Video Games: Where's the Harm?

Only available on StudyMode
  • Download(s) : 34
  • Published : June 8, 2005
Open Document
Text Preview
Running head: Video

Video games:
Where is the Harm?

English COM 121-136
March 12, 2005

Many people do not believe there are benefits to playing video games. However there are many benefits to exposing and letting children interact with video games. Some benefits include opportunity to immerse ourselves in character, development of hand-eye coordination, cognitive thinking skills, cooperative playing skills, fine motor skills, and real-time decision making abilities. Banning video games, or placing restrictions on them could have an adverse effect on the way children view the world.

For hours, my brother and I could sit in front of the television screen playing what is now being classified as horrifically graphic games. Hour after hour we would defend our little world from anything that would dare to invade. From aliens to giant rodents we conquered all. To this day we still place a day or two, usually on the weekends, aside to beat the latest game. But more recently claims of violent actions from disgruntled teens brought about by video games have persuaded our parents to ban game play in their house. Once these outrageous claim literally hit home, it was once again time for my brother and I to do our party to save our little world. It is my duty to get the word out. Video games, although sometimes graphic and tasteless in terms of violence, play an important, positive role in child development; promoting teamwork, good motor skills, and confidence. Banning such a tool could deprive children or a healthy means of expression and openness to the world.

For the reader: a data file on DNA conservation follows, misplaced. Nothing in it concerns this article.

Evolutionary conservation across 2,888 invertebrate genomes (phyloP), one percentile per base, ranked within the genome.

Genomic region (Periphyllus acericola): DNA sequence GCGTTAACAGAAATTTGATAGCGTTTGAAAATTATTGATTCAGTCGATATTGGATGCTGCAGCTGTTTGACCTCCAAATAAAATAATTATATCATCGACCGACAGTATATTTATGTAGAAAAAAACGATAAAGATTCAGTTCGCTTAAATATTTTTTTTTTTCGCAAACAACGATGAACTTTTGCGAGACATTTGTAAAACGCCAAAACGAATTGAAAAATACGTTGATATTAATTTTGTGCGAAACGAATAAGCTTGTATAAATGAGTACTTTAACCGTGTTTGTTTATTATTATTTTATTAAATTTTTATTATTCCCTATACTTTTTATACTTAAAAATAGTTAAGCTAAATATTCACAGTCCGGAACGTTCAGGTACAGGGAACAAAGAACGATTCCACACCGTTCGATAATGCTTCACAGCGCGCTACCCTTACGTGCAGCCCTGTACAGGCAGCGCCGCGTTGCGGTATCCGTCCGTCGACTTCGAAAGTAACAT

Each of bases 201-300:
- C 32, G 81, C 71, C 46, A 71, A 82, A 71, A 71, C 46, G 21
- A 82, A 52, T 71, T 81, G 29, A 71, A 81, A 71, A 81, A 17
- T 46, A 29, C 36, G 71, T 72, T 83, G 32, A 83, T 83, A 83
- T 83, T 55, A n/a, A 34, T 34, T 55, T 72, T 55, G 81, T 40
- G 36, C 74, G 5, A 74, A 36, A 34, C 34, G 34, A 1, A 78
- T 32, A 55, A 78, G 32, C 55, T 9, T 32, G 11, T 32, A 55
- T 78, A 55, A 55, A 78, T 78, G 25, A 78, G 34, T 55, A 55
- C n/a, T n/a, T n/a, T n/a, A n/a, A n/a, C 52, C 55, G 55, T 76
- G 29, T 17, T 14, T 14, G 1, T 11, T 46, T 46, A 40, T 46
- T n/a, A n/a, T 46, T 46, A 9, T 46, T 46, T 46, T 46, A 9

Role-playing and adventure games stimulate a child's imagination. Nothing is more intriguing to a child, or an adult for that matter, than to imagine yourself a hero in another place and time. Role-playing and adventure games offer us the opportunity to immerse ourselves in a character and, for the moment, to make decisions and choose actions based upon the nature of that character. The game progresses based upon the character's choices. You create your own storylines and your own destiny, very similar to creating a work of fiction. Educational professionals, while allowing that video games permit children to engage in fantasy reenactment of whatever game they where playing, violent or other, maintain that this action is very much isolated compared to other activities, such as creative writing and creative dialogue (Provenzo, 1992).

Gaining proficiency at using video game controllers at a young age can help a child feel more comfortable with fine motor tasks such as writing. Through the development of hand-eye coordination, cognitive thinking skills and cooperative playing skills, children sharpen their fine motor skills and real-time decision making abilities, which in turn enhances their learning ability. Keyboarding, typing and manipulation of some sort of game controller with multiple function buttons contribute to improving fine motor skills. Sometimes a problem with fine motor skills may surface while playing video games even before a child learns how to write fluently. In this way video games actually act as an indicator for future problems that a child may have.

Children also get a sense of independent achievement when they play games that have levels to complete. There is an actual sense of accomplishment and pride when a child completes a level of play in a video game. The desire to reach higher levels becomes a strong motivator. Because the opportunity to improve is based solely on the player's ability. The player's confidence increases along with the level.

Contrary to belief of some video game critics, studies show that video games stress cooperation action rather than autonomous. When children, or adults, play video games together, the use of cooperation and teamwork is essential to accomplishing many tasks. Both of these behaviors are deemed to be prosocial. When playing a video game with a newcomer, or...
tracking img